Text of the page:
What do burning sage, cross-dressing and pulling an island southward with ropes have in common? They are all examples of what artist/curator Emily Roysdon has termed “Ecstatic Resistance” in her title for this exhibition, which brought together unconventional or impracticable responses to seemingly intractable problems. Featuring videos, installations, photographs, silkscreens and paintings by 10 artists, “Ecstatic Resistance” offered a range of approaches to activism, the defiance of norms and the creation of solidarity. Several degrees removed from direct critique, the works assembled instead use humor, imagination and play to confront the world’s ills.

Jeanine Oleson’s project The Greater New York Smudge Cleanse, for example, was represented by a 6-foot-long bundle of dried sage hung from the ceiling. Last fall, Oleson ritualistically burned similar bundles in public demonstrations around New York to “cleanse” the city of “eco-destruction, election anxiety, gentrification, heterosexism, U.S. imperialism, classism, racism and greed.” Combating such a slew of troubles with herbal smoke is an intentionally goofy choice, but one can’t deny that this city has a lot of bad vibes to dispel—and sage smoke recommends itself as a “so crazy it just might work” option.

More somber but just as surreal is Yael Bartana’s moving 2007 film Mary Koszmary [see article on Israeli artists this issue]. It features Polish left-wing activist SÅ?awomir Sierakowski delivering a speech on the field of a Warsaw stadium, during which he requests that the three million Polish Jews who were killed during World War II return to Poland to create a new state of solidarity. Children behind him render the words 3,300,000 JEWS CAN CHANGE THE LIFE OF 40,000,000 POLES in chalk dust on the grass. When the camera pans across the stadium, you see that it is abandoned, the stone benches cracked by tall weeds. Touching on the conflicting impulses manifest in postwar contrition and ongoing ethnic strife, the film offers another off-center political solution that suggests that the unimaginable is the only remaining choice. Likewise, Rosa Barba’s visually lush film Outwardly from Earth’s Center (2007) “documents” the plight of the residents of the tiny Swedish island Gotska Sandön, which this film imagines is drifting northward at the rate of one meter per year. Barba films various experts discussing possible solutions; a more openly fictional sequence shows the residents trying to anchor the island with long, thick, braided ropes pulled out to the sea.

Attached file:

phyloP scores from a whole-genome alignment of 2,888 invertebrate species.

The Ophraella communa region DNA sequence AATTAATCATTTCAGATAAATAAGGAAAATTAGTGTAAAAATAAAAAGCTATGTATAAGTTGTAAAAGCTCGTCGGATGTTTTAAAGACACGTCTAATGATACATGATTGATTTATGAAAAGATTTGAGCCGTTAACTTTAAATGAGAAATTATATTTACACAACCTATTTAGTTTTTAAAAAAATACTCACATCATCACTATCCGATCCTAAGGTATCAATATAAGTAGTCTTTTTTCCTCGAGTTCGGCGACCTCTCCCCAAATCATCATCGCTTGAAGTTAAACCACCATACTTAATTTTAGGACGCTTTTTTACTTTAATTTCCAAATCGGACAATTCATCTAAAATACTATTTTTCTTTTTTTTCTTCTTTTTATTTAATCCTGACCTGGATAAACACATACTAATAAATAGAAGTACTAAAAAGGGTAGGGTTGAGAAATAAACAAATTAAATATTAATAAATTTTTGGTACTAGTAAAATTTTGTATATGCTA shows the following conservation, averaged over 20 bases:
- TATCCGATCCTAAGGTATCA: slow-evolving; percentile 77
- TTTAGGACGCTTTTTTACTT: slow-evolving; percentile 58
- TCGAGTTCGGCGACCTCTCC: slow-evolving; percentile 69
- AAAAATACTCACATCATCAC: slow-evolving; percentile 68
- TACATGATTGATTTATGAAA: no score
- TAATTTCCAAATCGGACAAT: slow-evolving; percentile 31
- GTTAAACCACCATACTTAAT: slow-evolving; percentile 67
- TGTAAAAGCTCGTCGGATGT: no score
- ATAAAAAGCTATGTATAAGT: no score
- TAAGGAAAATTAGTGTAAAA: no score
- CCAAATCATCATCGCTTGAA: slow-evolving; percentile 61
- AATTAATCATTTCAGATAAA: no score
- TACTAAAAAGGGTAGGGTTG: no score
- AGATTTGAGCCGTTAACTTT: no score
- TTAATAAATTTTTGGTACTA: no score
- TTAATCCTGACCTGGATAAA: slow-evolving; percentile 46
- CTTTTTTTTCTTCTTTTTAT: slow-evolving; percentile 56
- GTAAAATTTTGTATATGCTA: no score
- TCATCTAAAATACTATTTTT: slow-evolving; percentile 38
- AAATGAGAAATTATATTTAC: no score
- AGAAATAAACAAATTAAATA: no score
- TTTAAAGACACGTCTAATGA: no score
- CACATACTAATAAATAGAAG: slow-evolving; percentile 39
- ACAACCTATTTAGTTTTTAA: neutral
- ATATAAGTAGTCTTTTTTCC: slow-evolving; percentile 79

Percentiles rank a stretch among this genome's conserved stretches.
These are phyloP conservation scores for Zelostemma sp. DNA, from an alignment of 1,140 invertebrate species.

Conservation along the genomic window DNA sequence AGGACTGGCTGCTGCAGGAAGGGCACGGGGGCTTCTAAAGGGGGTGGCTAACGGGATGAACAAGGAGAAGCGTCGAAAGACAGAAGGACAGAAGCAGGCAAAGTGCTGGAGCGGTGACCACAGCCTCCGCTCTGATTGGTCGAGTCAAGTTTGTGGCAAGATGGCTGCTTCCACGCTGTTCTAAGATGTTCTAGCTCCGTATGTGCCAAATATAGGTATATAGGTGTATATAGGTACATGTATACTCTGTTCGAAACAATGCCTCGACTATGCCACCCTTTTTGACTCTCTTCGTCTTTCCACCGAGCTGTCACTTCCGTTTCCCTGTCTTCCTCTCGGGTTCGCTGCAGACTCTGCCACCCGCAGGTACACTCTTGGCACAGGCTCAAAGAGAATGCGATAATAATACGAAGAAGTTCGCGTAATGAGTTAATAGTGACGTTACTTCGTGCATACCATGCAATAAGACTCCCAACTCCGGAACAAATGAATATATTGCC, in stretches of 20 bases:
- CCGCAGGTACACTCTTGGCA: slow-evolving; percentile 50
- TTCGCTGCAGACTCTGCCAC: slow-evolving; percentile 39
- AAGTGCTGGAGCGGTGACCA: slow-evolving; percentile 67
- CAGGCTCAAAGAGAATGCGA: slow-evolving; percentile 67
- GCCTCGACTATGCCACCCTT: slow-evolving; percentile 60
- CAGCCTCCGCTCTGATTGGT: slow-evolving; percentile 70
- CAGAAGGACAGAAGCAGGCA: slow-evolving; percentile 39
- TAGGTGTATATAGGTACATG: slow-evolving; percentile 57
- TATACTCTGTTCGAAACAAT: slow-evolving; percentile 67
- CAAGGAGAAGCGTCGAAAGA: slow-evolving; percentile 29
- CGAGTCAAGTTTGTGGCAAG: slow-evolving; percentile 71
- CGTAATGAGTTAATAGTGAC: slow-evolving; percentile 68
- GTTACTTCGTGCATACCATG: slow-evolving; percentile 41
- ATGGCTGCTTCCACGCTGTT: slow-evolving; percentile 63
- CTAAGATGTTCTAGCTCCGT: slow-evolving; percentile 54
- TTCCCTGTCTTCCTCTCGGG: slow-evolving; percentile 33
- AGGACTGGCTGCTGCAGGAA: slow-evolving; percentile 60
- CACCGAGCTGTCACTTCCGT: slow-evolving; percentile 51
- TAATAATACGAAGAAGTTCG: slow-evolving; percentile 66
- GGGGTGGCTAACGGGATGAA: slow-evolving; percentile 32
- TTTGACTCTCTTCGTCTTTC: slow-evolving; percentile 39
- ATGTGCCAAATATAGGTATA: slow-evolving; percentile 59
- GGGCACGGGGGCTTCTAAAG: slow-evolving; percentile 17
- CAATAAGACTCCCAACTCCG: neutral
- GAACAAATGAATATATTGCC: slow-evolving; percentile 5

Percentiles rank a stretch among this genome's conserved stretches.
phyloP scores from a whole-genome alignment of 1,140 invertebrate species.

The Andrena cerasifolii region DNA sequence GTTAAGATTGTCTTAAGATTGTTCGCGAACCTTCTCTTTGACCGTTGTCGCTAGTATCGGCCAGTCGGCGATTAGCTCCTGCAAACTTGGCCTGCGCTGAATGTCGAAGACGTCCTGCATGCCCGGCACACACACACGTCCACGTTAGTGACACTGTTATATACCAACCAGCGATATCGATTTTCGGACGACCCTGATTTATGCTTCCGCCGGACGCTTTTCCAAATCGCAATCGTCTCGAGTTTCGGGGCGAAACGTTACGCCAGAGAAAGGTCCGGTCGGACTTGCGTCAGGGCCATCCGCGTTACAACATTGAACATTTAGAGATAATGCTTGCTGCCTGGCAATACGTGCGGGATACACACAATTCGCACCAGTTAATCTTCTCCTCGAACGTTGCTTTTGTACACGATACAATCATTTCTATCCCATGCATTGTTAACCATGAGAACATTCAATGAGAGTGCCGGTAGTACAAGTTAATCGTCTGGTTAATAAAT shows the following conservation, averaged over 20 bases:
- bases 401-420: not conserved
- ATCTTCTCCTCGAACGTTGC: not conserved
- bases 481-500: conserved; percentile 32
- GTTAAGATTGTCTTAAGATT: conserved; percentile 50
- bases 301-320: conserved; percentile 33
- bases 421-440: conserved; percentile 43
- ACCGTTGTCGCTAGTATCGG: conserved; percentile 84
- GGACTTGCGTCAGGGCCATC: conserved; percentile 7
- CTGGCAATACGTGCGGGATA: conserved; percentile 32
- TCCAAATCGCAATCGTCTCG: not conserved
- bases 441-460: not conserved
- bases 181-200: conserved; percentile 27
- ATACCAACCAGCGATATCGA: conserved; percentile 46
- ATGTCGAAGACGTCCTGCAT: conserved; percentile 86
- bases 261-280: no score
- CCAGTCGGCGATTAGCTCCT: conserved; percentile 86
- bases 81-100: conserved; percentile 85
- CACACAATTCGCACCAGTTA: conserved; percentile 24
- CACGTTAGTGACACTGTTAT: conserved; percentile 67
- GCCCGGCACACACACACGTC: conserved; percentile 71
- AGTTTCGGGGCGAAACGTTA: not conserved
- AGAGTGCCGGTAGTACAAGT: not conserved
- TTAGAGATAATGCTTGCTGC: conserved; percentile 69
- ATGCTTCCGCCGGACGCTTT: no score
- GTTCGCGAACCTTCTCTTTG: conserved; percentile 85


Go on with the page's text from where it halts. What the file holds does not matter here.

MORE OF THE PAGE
Is it a privilege to indulge in joyful tactics and entertain unfeasible endeavors? When artists who confront social issues choose the realm of the imaginary rather than action, critique or analysis, it can seem as though they are hiding their discipline’s paralysis behind a curtain of spun language (which the curatorial essay amply provides). On the other hand, thought precedes action (or should), so carving out space for the impossible might spark the beginning of radical change.

In any case, more conventional modes of dissent were not completely absent from this show. A mural-size photo-collage by A.L. Steiner, reminiscent of 1970s feminist imagery, presents a disorderly array of gender-bending young adults proudly—and often lewdly—flaunting their naked bodies for the camera. Called Positive Reinforcement, it indeed evolved from mere snapshots of the artist’s friends to a group portrait of a collective utopia where sex and gender norms are happily capsized. Sharon Hayes’s Yard (sign) after Allan Kaprow (2009) is a messy sprawl of signs that look like they were stolen from front yards (it riffs on Kaprow’s 1961 Yard, in which he filled a courtyard with car tires). Hayes’s installation once more pits Obama against McCain, while Mary Kay advertises her cosmetics and homemade plywood signs chide passersby in a wrecked New Orleans for gawking at their post-Katrina plight. This visual cacophony represents the range of voices taking advantage of our right to public expression—adamant, banal, angry, funny, confused. It also speaks of another kind of ecstasy: the simple joy of sounding your opinion freely.

Photos: Left, Rosa Barba: Outwardly from Earth’s Center, 2007, 16mm film transferred to video, 25 minutes. Right, view of A.L. Steiner’s installation Positive Reinforcement, 2009, photo-collage. Both at X Initiative.